The reverberations from October’s fracas involving the disruption of a speech being given at Columbia University by an anti-illegal immigrant activist may gradually be coming to an end -- but not without a little more controversy. On Monday, at least three students charged with violations of the university’s rules of conduct were notified that decisions had been handed down. So far, the disciplinary actions are as lenient as university rules allow, bringing a range of reactions.
The students who came forward Monday with their decision letters all were found to have had “simple” violations, which one characterized as “a slap on the wrist.” All three were found to have disrupted the lecture and aided others in doing so; one was additionally found guilty of “engaging in a protest on the stage of the auditorium that placed others in danger of bodily harm.” The sanctions are classified as “disciplinary warnings” that will remain on the students’ transcripts until Dec. 31, 2008. There are no actual punishments associated with the warnings. ( The New York Times  reported Wednesday that eight students have received such decisions, with some sanctions rising to the level of "censure," but none of which would remain on students' records past graduation if they do not violate additional rules.)
The warnings didn’t come entirely by surprise. David Judd, president of Columbia’s chapter of the International Socialist Organization and one of the protesters who received a warning said it was “exactly what I was anticipating.” If the verdicts have generated some relief for the students involved, they angered the group that had its event disrupted: the Minuteman Project, a radical anti-immigrant group whose founder, Jim Gilchrist, was the one who tried to speak at Columbia.
Both Gilchrist’s group and the student protesters claim the other side instigated the scuffle. The national spokesman for the Minuteman Project, Tim Bueler, referred to the disciplinary actions as a “whitewash” and contrasted the reception at Columbia with similar events at other universities. “If they keep going down this route, in the eyes of the public, they will lose their credibility,” he said. Columbia has apologized for the incident and refunded the sponsor of the event, the Columbia College Republicans, for the costs of the speech.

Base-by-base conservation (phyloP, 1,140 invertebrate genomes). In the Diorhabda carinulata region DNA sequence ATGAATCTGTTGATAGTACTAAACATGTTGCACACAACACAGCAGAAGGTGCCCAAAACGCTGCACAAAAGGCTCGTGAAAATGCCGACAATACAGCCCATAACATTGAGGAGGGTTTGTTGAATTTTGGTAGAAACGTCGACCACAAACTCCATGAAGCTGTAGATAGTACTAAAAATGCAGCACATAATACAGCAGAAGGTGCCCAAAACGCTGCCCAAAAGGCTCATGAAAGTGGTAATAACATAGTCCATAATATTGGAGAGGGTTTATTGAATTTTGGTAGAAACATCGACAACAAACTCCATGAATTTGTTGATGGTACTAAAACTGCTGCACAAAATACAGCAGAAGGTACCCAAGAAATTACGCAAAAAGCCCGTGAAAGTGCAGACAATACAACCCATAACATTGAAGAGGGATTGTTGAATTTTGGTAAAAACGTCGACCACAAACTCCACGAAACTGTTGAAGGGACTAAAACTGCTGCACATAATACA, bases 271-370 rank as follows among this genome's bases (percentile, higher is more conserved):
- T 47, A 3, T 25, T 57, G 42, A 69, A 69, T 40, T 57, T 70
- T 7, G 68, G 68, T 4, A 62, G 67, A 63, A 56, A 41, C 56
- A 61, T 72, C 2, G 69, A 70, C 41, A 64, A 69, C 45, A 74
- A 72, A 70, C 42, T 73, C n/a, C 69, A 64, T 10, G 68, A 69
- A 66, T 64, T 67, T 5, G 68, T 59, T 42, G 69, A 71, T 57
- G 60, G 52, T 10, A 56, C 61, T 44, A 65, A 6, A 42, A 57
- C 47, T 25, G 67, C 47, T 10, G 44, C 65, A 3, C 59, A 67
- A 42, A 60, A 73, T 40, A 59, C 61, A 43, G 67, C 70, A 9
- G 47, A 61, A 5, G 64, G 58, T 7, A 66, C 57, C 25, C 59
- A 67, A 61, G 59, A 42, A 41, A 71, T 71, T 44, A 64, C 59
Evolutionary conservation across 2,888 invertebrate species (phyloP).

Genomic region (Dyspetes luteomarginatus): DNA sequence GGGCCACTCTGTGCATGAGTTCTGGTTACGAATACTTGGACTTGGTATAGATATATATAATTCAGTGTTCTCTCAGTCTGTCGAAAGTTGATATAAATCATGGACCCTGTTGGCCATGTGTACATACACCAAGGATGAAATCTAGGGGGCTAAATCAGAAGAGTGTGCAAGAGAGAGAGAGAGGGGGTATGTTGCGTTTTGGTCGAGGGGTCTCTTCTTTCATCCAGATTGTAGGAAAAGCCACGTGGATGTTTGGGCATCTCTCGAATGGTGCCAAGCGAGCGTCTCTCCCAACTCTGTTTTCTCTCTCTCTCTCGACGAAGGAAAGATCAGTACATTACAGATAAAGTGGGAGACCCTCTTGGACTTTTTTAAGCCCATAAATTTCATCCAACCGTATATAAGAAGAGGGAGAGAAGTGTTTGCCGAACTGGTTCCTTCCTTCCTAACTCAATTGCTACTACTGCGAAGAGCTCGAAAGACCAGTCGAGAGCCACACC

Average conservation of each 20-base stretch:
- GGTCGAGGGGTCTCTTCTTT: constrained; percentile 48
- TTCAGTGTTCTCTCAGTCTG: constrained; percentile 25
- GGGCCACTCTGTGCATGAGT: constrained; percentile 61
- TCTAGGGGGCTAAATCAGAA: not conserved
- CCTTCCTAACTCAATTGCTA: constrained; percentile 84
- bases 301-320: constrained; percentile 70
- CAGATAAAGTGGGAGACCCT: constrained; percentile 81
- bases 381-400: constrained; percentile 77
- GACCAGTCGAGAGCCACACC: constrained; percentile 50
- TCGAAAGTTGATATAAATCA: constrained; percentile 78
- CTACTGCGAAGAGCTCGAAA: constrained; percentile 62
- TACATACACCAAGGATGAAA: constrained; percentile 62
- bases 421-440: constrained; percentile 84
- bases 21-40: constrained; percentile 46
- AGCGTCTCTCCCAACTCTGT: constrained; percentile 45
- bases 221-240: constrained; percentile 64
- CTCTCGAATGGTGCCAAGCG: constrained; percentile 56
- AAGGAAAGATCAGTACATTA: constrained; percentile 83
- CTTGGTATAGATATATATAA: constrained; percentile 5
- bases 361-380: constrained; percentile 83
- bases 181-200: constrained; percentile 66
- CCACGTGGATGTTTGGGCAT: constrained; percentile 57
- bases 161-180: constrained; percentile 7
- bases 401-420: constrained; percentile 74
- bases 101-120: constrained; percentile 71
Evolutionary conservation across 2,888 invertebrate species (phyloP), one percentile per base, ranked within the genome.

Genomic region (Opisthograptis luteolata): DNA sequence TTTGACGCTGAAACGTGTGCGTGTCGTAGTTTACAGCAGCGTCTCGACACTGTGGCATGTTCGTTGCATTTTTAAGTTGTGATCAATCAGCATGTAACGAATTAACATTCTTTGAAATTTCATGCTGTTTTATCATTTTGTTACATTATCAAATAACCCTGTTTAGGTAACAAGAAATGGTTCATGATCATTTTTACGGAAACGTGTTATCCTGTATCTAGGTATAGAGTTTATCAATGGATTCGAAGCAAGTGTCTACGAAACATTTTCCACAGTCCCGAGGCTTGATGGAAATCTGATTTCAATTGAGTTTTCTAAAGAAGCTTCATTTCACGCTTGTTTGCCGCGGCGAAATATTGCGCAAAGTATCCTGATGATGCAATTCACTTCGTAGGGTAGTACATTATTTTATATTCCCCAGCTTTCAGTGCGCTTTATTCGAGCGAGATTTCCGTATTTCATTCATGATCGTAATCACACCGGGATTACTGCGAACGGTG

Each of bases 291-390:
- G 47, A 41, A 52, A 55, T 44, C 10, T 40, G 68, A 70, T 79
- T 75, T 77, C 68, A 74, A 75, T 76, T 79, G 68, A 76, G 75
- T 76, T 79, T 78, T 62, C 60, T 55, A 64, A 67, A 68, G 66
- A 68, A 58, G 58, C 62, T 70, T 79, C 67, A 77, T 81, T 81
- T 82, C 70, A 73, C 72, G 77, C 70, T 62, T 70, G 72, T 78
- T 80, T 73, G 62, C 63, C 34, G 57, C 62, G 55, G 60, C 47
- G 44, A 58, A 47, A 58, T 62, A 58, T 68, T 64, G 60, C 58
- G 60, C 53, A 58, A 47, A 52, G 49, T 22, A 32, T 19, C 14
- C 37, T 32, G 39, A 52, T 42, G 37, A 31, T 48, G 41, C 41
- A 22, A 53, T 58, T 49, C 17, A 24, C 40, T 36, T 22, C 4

In a statement released yesterday, Columbia’s president, First Amendment scholar Lee Bollinger, said, “Under the published Rules of University Conduct, Columbia University has a longstanding and very specific process for disciplinary actions involving students. Those independent procedures have been followed in cases arising out of the events of last October 4. If the rule of law is to mean anything, it is vital that we respect the results of the system of rules we live under.”
The incident,  caught on tape and viewed widely on video services such as YouTube,  gained national attention for its volatile mix of controversial issues like immigration and the boundaries of free speech on a private university campus. At the time, Bollinger minced no words in his public statement,  saying, “No one … shall have the right or the power to use the cover of protest to silence speakers. This is a sacrosanct and inviolable principle.”
Students involved in the protests see the issue differently. They have consistently defended their actions as fighting hate speech, not free speech. In an op-ed in yesterday’s Spectator,  the student paper, Judd expressed concern about what he perceived as an unfair campus judicial process whose results will have “serious material impact” on his and other students’ future and create a “broader chilling effect” on campus.
The Foundation for Individual Rights in Education, a group that defends free expression on college campuses, isn’t convinced by the argument. “It was an attempt to silence a controversial speaker,” said FIRE’s president, Greg Lukianoff. “I don’t think there’s any doubt about that, and attempts to make it look any other way have looked pretty foolish.”